Sunday, 3 March 2013

Fixing my Pathfinder problems with Hero Lab

In recent months I've been finding Pathfinder increasingly fiddly to play, particularly as work has been busy in February, and I've been looking after two characters, namely my own cleric and Sebastian's ranger / rogue combo Tarion. On top of this, as mentioned in a previous post, keeping track of cleric spell selection in-game can be time consuming, as the range of available magic for divine spellcasters is so big in Pathfinder, particularly when playing with many of the rules expansions, like the Advanced Players Guide or Ultimate Magic.

The future for multi-panel dungeon master screens....

I have also found Excel a clunky and not 100% accurate way of running characters, partly because I don't use Excel every day and partly because of its reliance on macros which sometimes flip out unexpectedly. In addition, Excel does not update homogenously with the expanding Pathfinder rules canon, nor does it have a high level of automation / connectivity with the core Pathfinder data archive.

Enter Hero Lab. I was in two minds about buying Hero Lab for Pathfinder, but decided that rather than spending money on another RPG book which I might / might not use, Hero Lab might be of more use, both for running characters and potentially for running Pathfinder dungeon bashes in future.

Hero Lab is a downloadable application for the PC. It currently does not exist in an ASP format, which is a pity, and there is no app for tablets / mobile devices. However, it is easy to use. It seems to derive its functionality from what I suspect is a portfolio management system designed to run multiple stock portfolios. I could be completely wrong here, but some of the language that crops up in the interface is reminiscent of systems I've used in the day job for running derivatives portfolios.

Joe's Pathfinder server farm was invading his gaming space.

Hero Lab allows you to generate and manage characters. I can't comment on the GM tools, as I've not had reason to use them yet. HL can run off HTML, text or PDF versions of characters when needed, manage equipment and spell lists and also provides a dynamic 'playable' character sheet for use in-game, which I'm tempted to use. I love the way it can import a photo / art  for use in a character sheet. It is also regularly updated as new rules / expansions come out for Pathfinder. This allows it to adjust not just for attributes and feats, but also for obscure magic items, encumberance, traits, special abilities, etc.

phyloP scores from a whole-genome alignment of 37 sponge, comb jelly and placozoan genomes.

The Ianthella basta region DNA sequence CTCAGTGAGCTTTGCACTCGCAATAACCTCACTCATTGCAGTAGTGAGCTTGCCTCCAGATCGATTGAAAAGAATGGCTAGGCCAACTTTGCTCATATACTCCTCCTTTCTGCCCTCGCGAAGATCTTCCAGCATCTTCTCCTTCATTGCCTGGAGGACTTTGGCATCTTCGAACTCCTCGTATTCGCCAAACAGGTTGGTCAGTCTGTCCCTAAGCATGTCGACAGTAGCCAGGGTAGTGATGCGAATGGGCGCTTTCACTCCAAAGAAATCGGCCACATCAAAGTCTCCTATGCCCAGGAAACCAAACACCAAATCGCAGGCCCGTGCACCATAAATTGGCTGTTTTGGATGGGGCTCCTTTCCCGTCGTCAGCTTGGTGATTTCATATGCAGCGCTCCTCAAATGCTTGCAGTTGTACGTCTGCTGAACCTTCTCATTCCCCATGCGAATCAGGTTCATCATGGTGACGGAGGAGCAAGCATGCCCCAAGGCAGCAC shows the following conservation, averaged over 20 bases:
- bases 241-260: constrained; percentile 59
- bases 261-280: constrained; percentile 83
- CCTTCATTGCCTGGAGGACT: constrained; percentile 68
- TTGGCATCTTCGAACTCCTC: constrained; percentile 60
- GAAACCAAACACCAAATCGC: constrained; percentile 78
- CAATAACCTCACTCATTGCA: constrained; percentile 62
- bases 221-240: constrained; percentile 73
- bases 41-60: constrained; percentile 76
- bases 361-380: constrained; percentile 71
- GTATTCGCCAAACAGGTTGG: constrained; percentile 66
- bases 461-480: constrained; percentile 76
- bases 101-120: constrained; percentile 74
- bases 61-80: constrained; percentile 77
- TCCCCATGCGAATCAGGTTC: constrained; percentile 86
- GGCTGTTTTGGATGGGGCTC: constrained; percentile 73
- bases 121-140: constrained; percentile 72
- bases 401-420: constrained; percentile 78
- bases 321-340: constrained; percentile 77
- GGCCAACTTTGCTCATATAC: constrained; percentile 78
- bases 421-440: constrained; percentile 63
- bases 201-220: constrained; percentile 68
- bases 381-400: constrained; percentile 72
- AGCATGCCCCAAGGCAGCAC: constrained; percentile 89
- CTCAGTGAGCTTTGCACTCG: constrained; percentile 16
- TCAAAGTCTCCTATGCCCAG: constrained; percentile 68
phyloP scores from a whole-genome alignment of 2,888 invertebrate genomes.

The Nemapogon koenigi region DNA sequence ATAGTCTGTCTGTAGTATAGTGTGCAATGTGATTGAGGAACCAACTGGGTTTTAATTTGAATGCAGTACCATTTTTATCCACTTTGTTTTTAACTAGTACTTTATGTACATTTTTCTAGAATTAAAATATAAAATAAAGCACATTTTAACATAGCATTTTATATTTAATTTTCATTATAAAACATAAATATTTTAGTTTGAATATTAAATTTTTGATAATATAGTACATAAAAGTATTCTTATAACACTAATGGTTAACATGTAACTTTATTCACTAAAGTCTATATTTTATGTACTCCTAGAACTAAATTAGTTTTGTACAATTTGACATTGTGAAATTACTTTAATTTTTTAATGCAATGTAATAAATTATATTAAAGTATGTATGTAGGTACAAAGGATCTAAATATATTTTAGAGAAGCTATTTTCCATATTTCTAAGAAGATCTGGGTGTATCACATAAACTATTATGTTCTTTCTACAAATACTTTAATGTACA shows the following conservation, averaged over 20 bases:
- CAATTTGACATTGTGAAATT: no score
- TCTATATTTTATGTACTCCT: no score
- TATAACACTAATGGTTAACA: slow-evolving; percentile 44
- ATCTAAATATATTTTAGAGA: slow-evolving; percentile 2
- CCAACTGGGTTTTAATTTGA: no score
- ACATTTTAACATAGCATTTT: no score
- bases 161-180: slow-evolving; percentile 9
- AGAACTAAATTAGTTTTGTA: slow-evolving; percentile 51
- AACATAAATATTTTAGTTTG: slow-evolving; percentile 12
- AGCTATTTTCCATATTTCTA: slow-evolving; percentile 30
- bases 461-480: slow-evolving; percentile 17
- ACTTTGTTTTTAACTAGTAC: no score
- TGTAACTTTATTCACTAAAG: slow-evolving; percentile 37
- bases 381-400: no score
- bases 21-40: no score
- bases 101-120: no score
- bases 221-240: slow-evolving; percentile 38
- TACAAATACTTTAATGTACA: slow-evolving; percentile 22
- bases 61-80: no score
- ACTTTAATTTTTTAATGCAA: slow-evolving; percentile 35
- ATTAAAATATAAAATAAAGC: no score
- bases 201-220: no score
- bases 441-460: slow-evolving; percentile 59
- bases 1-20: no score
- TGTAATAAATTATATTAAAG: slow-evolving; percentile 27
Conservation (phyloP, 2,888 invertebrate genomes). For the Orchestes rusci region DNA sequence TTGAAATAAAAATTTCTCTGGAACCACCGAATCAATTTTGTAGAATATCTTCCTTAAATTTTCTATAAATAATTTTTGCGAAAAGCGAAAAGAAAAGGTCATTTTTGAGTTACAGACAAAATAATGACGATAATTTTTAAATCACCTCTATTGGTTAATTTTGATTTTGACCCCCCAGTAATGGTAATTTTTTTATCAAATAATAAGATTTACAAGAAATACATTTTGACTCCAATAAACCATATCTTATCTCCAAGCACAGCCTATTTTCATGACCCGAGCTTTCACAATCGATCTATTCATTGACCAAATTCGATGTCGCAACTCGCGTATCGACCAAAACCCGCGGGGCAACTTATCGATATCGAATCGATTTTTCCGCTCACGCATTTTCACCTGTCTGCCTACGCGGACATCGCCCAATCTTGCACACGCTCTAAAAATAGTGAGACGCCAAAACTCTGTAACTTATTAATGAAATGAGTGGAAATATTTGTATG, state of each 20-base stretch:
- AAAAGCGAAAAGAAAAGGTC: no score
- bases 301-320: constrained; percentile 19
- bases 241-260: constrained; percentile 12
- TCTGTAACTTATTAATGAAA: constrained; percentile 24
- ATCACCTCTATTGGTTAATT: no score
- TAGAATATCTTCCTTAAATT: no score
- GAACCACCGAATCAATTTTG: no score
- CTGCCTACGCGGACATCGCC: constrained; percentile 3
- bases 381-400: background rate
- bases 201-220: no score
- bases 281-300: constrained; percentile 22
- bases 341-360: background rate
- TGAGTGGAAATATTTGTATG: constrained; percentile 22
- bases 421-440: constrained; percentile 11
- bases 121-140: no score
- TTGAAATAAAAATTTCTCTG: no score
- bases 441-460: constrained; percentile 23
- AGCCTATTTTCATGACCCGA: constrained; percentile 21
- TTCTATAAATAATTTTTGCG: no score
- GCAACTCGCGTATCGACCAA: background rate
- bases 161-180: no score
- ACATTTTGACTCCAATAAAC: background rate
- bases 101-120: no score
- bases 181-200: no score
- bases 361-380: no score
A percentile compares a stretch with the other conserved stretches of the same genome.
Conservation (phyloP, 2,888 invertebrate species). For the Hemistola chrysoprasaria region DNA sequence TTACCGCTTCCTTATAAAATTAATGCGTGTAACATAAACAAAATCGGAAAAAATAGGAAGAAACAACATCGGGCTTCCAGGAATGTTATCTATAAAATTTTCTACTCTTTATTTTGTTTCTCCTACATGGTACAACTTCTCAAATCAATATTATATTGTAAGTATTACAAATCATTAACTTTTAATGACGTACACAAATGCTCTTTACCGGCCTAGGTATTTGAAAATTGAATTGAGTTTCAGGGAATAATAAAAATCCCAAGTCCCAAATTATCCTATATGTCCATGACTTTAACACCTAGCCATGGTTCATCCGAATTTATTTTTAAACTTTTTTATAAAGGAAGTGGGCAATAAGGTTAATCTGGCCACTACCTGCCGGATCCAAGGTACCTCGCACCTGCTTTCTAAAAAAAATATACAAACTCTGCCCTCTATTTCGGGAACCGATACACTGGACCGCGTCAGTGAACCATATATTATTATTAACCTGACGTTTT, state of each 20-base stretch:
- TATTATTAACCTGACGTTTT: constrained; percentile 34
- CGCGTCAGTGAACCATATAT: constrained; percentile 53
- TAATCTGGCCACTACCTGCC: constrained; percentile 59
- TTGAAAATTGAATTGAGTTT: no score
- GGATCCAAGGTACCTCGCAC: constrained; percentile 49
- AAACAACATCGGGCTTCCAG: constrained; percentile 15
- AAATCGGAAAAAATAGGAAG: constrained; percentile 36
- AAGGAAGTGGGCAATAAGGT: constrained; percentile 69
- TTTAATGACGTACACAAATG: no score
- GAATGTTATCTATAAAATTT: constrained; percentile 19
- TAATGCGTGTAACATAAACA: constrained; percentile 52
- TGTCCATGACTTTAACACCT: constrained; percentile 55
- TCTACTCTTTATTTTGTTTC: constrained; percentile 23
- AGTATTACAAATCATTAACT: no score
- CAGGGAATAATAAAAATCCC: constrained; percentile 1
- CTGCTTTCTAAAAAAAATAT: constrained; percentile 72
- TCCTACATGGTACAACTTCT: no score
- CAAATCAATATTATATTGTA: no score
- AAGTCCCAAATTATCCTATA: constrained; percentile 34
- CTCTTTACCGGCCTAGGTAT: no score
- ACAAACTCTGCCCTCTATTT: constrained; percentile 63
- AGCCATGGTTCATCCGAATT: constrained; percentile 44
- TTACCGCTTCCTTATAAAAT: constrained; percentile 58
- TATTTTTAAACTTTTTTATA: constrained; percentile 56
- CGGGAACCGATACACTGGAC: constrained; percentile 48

The downside of Hero Lab is that you do need to pay extra for expansions. While the core software license is $30, you're looking at close to another $30 if you want to download all the data supporting the various Pathfinder extensions, from the APG to the various bestiaries (if you need touch of a button access to stat blocks of various summoned creatures, for example). Pathfinder has reached that point where it has travelled beyond previous incarnations of Dungeons and Dragons, and is more complex than 4th edition Dungeons and Dragons. It requires some kind of software support, in my view, to stay on top of a game that has become increasingly granular in terms of the sheer volume of crunch available to players.

On the upside, once you own the core Hero Lab software, you can also expand it to run Shadowrun, Savage Worlds, Call of Cthulhu or even 4e. You do need to pay extra for the licenses to manage these games. It would be great to see Ars Magica on this platform as well but I suspect this game is not popular enough to justify the development hours.

In many ways, Pathfinder is becoming an increasingly player-driven game, with reams of spells, feats and hardware available to player characters, along with vast amounts of different power-ups and exceptions. It feels in some ways like a console game that has been transplanted to the table top. It is far more player-focused than earlier iterations of this game. But it has created a huge burden of accounting and paperwork. Hero Lab looks to harness software to make this much easier to manage than Excel can. It is more dynamic and has superior usability features. It also allows a fairly high degree of customisation although I've yet to plumb those features. I really don't see myself playing Pathfinder without it in the future. 9/10.

1 comment:

  1. Would like to see it in action Stuart... maybe you can show me over Easter? :)